Read a Book, You Nincompoop

I don’t read enough books. I spend my time either raising my kids or working for clients. I used to LOVE books. I collected them. I was in love with them. If you asked me what room I would most want in my home it would be a library. But lately, books have received the same reaction that far too many things in my life receive;

Ain’t nobody got time for that.

For starters, that’s not true. I’m all caught up on Riverdale and I’ve watched Stranger Things for a 3rd time while I work on developing a board game version. I spend 2 hours a week at hockey and another 2 hours a week at yoga. I spend an additional 3-5 hours a week playing board games.

I have time.

What I’ve been lacking, for a while, is the motivation to read. First off, I don’t sleep much. I’m both a full-time father and a full-time entrepreneur and sleep rarely makes the list of approved or required activities. Lately I’ve been going to bed earlier than I have in months, maybe years, and I’m getting about 6-7 hours a night.

Second, reading makes me more tired. So if I’m tired, and I start reading, I basically am just counting sheep. But I’ve realized, or maybe remembered, something very important.

Not reading is a really great way to be dumb and probably not get any smarter.

I’ve mostly been trying to read non-fiction professional development books. Authors like Gary V and Seth Godin are what I’m focusing on, but reading in general just makes you smarter…period. If you want some science on the topic, read this post about what science says about reading.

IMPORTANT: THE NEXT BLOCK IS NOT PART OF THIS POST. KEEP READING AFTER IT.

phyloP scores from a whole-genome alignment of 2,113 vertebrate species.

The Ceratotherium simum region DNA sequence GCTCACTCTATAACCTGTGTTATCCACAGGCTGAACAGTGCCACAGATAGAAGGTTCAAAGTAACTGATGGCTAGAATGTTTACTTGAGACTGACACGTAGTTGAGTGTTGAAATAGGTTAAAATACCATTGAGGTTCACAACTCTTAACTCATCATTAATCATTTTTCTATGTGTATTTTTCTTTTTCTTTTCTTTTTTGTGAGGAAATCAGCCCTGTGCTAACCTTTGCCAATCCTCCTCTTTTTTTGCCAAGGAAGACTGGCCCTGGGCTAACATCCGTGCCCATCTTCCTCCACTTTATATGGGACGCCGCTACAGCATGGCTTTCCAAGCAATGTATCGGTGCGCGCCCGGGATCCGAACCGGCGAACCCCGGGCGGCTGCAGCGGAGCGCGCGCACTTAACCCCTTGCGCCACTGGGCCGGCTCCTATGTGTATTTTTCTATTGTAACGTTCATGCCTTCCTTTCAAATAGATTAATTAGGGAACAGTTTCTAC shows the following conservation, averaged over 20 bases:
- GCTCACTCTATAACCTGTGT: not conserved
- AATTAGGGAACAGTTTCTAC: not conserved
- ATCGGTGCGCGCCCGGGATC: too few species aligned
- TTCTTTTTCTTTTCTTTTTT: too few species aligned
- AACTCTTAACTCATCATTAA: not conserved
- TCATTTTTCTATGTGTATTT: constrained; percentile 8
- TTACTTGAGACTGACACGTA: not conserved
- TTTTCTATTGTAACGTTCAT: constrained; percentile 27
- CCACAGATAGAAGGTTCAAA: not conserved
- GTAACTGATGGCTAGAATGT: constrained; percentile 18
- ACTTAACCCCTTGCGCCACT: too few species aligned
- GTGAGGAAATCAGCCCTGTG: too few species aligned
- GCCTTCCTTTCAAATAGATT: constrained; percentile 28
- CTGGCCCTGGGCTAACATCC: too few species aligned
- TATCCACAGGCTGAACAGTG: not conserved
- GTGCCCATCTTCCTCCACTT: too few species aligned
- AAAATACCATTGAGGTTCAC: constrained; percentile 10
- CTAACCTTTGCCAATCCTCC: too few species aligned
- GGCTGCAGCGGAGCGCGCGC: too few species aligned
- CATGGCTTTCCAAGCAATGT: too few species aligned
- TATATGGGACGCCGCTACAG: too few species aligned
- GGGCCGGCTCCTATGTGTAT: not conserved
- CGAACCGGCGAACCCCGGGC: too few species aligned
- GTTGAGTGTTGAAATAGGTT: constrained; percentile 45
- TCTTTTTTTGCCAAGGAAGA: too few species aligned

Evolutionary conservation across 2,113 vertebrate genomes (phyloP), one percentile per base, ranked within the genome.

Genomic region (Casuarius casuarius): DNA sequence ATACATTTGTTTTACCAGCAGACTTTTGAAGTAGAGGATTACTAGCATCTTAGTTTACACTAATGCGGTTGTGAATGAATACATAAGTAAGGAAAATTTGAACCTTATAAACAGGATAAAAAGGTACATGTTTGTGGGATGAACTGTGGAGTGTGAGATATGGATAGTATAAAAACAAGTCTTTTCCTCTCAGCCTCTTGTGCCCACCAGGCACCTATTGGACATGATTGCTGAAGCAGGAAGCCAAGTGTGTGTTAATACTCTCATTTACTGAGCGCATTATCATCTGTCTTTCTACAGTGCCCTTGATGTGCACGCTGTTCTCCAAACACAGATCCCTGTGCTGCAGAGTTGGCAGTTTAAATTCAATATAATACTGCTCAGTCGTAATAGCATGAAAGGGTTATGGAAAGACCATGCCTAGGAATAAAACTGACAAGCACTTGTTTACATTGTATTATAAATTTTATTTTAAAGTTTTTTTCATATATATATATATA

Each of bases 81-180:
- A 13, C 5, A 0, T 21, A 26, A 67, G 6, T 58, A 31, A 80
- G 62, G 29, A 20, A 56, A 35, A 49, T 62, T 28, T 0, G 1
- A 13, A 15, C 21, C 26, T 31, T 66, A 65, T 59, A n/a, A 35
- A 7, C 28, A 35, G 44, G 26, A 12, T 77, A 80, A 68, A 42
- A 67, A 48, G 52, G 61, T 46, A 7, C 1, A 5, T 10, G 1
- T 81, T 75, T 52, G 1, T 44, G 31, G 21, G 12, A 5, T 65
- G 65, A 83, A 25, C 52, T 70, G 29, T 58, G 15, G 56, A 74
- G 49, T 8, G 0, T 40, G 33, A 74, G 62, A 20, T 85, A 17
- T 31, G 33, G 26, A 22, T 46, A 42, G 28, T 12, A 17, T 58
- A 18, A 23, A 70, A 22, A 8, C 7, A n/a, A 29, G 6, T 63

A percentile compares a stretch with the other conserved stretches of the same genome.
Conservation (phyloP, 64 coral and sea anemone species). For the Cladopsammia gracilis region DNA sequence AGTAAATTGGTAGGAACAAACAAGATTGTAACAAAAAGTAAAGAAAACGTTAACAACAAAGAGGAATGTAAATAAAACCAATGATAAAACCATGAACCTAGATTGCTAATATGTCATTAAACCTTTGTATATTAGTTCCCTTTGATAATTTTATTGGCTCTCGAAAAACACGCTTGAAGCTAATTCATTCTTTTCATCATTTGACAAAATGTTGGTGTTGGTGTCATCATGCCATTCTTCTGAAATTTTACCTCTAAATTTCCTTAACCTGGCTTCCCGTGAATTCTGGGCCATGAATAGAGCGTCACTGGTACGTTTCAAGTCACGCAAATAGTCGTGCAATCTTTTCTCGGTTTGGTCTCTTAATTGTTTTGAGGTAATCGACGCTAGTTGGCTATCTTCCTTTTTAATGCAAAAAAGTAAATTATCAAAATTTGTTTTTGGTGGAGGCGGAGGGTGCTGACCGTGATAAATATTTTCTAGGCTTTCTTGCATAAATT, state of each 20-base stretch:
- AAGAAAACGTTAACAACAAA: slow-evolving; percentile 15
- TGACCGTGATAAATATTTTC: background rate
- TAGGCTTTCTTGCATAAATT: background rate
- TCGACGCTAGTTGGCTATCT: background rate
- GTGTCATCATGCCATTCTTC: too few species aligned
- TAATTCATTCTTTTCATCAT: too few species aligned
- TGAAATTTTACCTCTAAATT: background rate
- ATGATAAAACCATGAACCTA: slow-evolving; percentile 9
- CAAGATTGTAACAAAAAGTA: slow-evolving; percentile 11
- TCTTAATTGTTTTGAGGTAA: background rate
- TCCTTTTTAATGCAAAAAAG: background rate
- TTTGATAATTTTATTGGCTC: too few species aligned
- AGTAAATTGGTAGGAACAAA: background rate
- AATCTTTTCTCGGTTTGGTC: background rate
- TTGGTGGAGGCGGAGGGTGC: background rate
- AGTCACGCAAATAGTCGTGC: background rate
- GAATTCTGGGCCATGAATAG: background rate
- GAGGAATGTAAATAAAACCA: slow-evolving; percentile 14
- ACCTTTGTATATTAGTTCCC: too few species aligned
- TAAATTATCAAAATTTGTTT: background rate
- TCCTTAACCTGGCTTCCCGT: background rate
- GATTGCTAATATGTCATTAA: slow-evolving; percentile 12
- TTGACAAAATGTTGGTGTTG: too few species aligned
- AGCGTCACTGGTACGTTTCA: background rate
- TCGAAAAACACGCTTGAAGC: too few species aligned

In any case, here’s my real reason for believing in the importance of reading. When we don’t read, we’re just recycling ideas that are already in our head. I’m not suggesting that we steal the ideas that we read but rather that reading about ideas and characters and concepts gives us a new perspective on things and this new perspective helps to unlock things that exist JUST below the surface.

When you think about the absolutely BEST ideas you’ve ever had, how different were they from your usual ideas? If my experience is any indication, probably not very. If you talk to entrepreneurs about their great ideas you find that it wasn’t a brand new idea that drove them but rather an interesting way of looking at an idea they already had.

If you read a book and really dig into it, you get to experience things from a different point of view. You get to see the world, YOUR world, through someone else’s eyes. When I first read The Legend of Bagger Vance I didn’t learn everything there was to know about golf. I learned about perfection and self-actualization. It didn’t make me look at golf differently, it made me look at my life differently. When I first read Salem’s Lot I didn’t learn a lot about vampires. I learned about personal sacrifice and about facing your own failings. And also a little bit about vampires.

So if you’re sitting here thinking, “ain’t nobody got time for that”…you have time for that.

Read a book, you nincompoop.